Cities Sue To Force Recount of Homeless
WASHINGTON (AP) _ Two cities and a group of homeless advocates sued on Thursday to force the Census to recount the nation’s street people.
In U.S. District Court, they charged that the Census Bureau deliberately failed to count thousands in its one-night tally of the homeless, in order to reduce the federal aid available to them.
The suit asks the government to admit that the 1990 Census is inaccurate and appoint a commission to develop a better method for a new count. They asked the court to let them nominate a majority of the commission members.
The suit was filed by the cities of Baltimore and San Francisco, the U.S. Conference of Mayors, 15 homeless advocacy organizations, seven homeless people and the National Law Center on Homelessness and Poverty, a nonprofit legal advocacy group.
Census spokeswoman Karen Wheeless said, ″Until we’ve seen what the suit specifically says, there’s not a lot we can say.″
Census data is used to determine where $45 billion in federal funds from 97 programs is spent, the suit said. An undercount would serve ″to reduce the level of funding for programs which would benefit the homeless,″ the suit said.
In an interview, Joanne Selinske, director of the Mayor’s Office of Homeless Services in Baltimore, said census takers missed hundreds of homeless people, despite the city’s efforts to get them to places where they were certain to be counted.
″Large numbers of homeless people came out and waited for hours, and enumerators never showed up,″ she said. ″If the count is used to allocate federal money, a faulty count would result in misallocation.″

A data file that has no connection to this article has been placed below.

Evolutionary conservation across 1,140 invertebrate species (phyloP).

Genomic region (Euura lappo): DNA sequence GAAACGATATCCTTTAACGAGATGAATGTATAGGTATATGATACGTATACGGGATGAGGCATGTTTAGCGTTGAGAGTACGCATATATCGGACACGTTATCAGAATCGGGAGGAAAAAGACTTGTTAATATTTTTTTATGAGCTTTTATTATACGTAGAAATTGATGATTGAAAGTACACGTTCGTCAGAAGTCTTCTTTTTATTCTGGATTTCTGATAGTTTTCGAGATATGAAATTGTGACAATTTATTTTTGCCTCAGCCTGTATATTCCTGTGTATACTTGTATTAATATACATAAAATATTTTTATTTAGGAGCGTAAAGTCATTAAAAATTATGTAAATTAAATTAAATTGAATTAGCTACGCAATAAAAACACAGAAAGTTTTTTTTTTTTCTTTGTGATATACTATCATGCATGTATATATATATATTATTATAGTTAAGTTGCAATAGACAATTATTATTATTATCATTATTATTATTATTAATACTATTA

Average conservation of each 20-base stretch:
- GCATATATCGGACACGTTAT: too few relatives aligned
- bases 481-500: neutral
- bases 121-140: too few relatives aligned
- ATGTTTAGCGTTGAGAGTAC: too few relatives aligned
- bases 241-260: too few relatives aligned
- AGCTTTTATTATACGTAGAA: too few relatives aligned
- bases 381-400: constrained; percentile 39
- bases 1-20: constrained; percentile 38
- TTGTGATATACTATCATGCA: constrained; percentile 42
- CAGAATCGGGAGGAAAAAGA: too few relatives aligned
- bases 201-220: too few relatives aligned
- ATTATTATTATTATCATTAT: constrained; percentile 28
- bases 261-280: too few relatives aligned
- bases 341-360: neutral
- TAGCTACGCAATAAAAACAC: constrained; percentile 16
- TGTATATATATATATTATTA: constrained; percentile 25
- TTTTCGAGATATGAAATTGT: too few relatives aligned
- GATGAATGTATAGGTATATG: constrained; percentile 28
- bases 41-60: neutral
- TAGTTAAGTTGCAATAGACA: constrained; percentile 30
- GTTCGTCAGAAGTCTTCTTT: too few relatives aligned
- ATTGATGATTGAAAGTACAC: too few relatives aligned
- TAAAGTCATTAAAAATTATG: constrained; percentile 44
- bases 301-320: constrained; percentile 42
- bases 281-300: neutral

She estimated that Baltimore has 2,500 homeless people. The 1990 Census said it had 1,531 people.
Buck Delventhal, deputy city attorney in San Francisco, said, ″The homeless problem in this country is visited in a disproportionate fashion on the larger cities. When you have an undercount of the homeless, that adversely affects our ability to participate in entitlement programs.″
The law center said estimates of the homeless in San Francisco range from 8,000 to 10,000, but the Census counted only 5,569.
There are no firm numbers on how many homeless people the Census missed, but estimates range from 700,000 to 3 million, said Maria Foscarinis, an attorney for the law center, which prepared the suit.
″This is terribly important. The Census is the fundamental instrument for distribution of political power in this country,″ Ms. Foscarinis said.
The 1990 Census estimated the homeless population at 400,000. The estimate was taken from the March 20, 1990, ″Street and Shelter Night″ count of the homeless population. But only 5,050 of the country’s 39,000 local governments participated in the count, the lawsuit said.
Among the places census takers did not check, the suit said, were rooftops, under tarps or inside cardboard structures, bushes, trees, cars, caves and trash bins. The Census Bureau’s effort was inadequately funded and staffed, and census takers often were not provided with security needed to do their jobs, the suit said.
″The bureau was aware of the fact that, by excluding the hidden homeless, it would miss most homeless people,″ the suit said.
The suit estimated that 70 percent of the homeless in Los Angeles, 32 percent in New Orleans, 47 percent in New York City and 69 percent in Phoenix were not counted.